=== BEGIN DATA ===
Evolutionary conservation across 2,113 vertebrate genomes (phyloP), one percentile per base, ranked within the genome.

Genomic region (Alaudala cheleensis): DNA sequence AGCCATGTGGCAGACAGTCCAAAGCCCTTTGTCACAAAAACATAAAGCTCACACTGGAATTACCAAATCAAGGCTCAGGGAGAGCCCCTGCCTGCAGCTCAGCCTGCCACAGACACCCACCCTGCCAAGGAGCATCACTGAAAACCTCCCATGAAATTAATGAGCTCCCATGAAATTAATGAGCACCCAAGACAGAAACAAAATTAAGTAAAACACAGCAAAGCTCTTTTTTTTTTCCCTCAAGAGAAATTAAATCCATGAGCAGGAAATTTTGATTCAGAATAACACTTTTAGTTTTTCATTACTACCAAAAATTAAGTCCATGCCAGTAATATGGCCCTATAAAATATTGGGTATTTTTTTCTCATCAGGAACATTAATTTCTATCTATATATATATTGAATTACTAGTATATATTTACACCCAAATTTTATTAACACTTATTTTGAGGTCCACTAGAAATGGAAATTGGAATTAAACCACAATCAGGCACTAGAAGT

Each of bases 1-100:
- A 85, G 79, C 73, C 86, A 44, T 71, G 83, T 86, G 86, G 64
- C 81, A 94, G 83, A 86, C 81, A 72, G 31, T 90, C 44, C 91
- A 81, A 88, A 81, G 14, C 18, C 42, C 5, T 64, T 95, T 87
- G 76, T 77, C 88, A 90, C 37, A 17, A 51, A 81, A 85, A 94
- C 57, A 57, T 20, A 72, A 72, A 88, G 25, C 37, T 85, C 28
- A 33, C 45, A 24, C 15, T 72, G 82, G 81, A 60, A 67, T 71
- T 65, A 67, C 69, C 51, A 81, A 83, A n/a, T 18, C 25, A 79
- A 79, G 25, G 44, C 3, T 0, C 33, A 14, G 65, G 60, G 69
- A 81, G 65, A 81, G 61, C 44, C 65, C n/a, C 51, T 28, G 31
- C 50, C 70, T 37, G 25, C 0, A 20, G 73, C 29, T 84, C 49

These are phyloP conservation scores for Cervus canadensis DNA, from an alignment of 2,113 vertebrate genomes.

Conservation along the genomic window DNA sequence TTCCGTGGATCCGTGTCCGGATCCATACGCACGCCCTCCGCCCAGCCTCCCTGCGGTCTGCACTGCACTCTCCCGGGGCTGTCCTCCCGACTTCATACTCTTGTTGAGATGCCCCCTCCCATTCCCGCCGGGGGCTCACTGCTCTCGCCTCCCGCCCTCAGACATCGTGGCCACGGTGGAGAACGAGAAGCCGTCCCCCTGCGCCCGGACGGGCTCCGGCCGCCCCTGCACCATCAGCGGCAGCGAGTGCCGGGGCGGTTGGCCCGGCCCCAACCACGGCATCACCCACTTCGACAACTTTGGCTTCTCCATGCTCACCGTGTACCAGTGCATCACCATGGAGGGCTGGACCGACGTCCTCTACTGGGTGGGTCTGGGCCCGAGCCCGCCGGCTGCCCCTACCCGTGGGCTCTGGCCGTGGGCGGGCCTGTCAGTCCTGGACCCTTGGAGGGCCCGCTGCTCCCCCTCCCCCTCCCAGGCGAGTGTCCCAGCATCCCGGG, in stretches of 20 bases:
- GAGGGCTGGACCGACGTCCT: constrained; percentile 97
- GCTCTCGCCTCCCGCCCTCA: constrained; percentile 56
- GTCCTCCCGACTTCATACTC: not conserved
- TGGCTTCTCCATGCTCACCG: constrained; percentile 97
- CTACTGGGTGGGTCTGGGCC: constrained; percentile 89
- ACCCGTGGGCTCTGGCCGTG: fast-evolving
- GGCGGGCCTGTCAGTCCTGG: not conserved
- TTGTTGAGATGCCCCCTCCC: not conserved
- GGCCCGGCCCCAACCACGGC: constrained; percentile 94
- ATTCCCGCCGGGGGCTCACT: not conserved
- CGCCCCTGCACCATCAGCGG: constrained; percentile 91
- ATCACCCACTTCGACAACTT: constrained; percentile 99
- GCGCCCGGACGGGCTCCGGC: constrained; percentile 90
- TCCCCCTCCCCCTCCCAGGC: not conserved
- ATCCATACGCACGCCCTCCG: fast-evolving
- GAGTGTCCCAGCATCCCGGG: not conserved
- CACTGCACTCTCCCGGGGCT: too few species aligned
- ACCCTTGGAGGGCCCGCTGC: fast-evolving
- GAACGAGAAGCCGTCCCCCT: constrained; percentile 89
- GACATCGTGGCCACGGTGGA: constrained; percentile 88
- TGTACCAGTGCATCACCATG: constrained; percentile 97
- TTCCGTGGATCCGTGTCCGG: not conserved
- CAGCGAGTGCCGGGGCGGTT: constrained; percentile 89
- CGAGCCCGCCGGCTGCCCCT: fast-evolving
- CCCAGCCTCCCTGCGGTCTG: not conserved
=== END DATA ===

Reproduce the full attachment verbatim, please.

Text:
Evolutionary conservation across 2,113 vertebrate genomes (phyloP), one percentile per base, ranked within the genome.

Genomic region (Alaudala cheleensis): DNA sequence AGCCATGTGGCAGACAGTCCAAAGCCCTTTGTCACAAAAACATAAAGCTCACACTGGAATTACCAAATCAAGGCTCAGGGAGAGCCCCTGCCTGCAGCTCAGCCTGCCACAGACACCCACCCTGCCAAGGAGCATCACTGAAAACCTCCCATGAAATTAATGAGCTCCCATGAAATTAATGAGCACCCAAGACAGAAACAAAATTAAGTAAAACACAGCAAAGCTCTTTTTTTTTTCCCTCAAGAGAAATTAAATCCATGAGCAGGAAATTTTGATTCAGAATAACACTTTTAGTTTTTCATTACTACCAAAAATTAAGTCCATGCCAGTAATATGGCCCTATAAAATATTGGGTATTTTTTTCTCATCAGGAACATTAATTTCTATCTATATATATATTGAATTACTAGTATATATTTACACCCAAATTTTATTAACACTTATTTTGAGGTCCACTAGAAATGGAAATTGGAATTAAACCACAATCAGGCACTAGAAGT

Each of bases 1-100:
- A 85, G 79, C 73, C 86, A 44, T 71, G 83, T 86, G 86, G 64
- C 81, A 94, G 83, A 86, C 81, A 72, G 31, T 90, C 44, C 91
- A 81, A 88, A 81, G 14, C 18, C 42, C 5, T 64, T 95, T 87
- G 76, T 77, C 88, A 90, C 37, A 17, A 51, A 81, A 85, A 94
- C 57, A 57, T 20, A 72, A 72, A 88, G 25, C 37, T 85, C 28
- A 33, C 45, A 24, C 15, T 72, G 82, G 81, A 60, A 67, T 71
- T 65, A 67, C 69, C 51, A 81, A 83, A n/a, T 18, C 25, A 79
- A 79, G 25, G 44, C 3, T 0, C 33, A 14, G 65, G 60, G 69
- A 81, G 65, A 81, G 61, C 44, C 65, C n/a, C 51, T 28, G 31
- C 50, C 70, T 37, G 25, C 0, A 20, G 73, C 29, T 84, C 49

These are phyloP conservation scores for Cervus canadensis DNA, from an alignment of 2,113 vertebrate genomes.

Conservation along the genomic window DNA sequence TTCCGTGGATCCGTGTCCGGATCCATACGCACGCCCTCCGCCCAGCCTCCCTGCGGTCTGCACTGCACTCTCCCGGGGCTGTCCTCCCGACTTCATACTCTTGTTGAGATGCCCCCTCCCATTCCCGCCGGGGGCTCACTGCTCTCGCCTCCCGCCCTCAGACATCGTGGCCACGGTGGAGAACGAGAAGCCGTCCCCCTGCGCCCGGACGGGCTCCGGCCGCCCCTGCACCATCAGCGGCAGCGAGTGCCGGGGCGGTTGGCCCGGCCCCAACCACGGCATCACCCACTTCGACAACTTTGGCTTCTCCATGCTCACCGTGTACCAGTGCATCACCATGGAGGGCTGGACCGACGTCCTCTACTGGGTGGGTCTGGGCCCGAGCCCGCCGGCTGCCCCTACCCGTGGGCTCTGGCCGTGGGCGGGCCTGTCAGTCCTGGACCCTTGGAGGGCCCGCTGCTCCCCCTCCCCCTCCCAGGCGAGTGTCCCAGCATCCCGGG, in stretches of 20 bases:
- GAGGGCTGGACCGACGTCCT: constrained; percentile 97
- GCTCTCGCCTCCCGCCCTCA: constrained; percentile 56
- GTCCTCCCGACTTCATACTC: not conserved
- TGGCTTCTCCATGCTCACCG: constrained; percentile 97
- CTACTGGGTGGGTCTGGGCC: constrained; percentile 89
- ACCCGTGGGCTCTGGCCGTG: fast-evolving
- GGCGGGCCTGTCAGTCCTGG: not conserved
- TTGTTGAGATGCCCCCTCCC: not conserved
- GGCCCGGCCCCAACCACGGC: constrained; percentile 94
- ATTCCCGCCGGGGGCTCACT: not conserved
- CGCCCCTGCACCATCAGCGG: constrained; percentile 91
- ATCACCCACTTCGACAACTT: constrained; percentile 99
- GCGCCCGGACGGGCTCCGGC: constrained; percentile 90
- TCCCCCTCCCCCTCCCAGGC: not conserved
- ATCCATACGCACGCCCTCCG: fast-evolving
- GAGTGTCCCAGCATCCCGGG: not conserved
- CACTGCACTCTCCCGGGGCT: too few species aligned
- ACCCTTGGAGGGCCCGCTGC: fast-evolving
- GAACGAGAAGCCGTCCCCCT: constrained; percentile 89
- GACATCGTGGCCACGGTGGA: constrained; percentile 88
- TGTACCAGTGCATCACCATG: constrained; percentile 97
- TTCCGTGGATCCGTGTCCGG: not conserved
- CAGCGAGTGCCGGGGCGGTT: constrained; percentile 89
- CGAGCCCGCCGGCTGCCCCT: fast-evolving
- CCCAGCCTCCCTGCGGTCTG: not conserved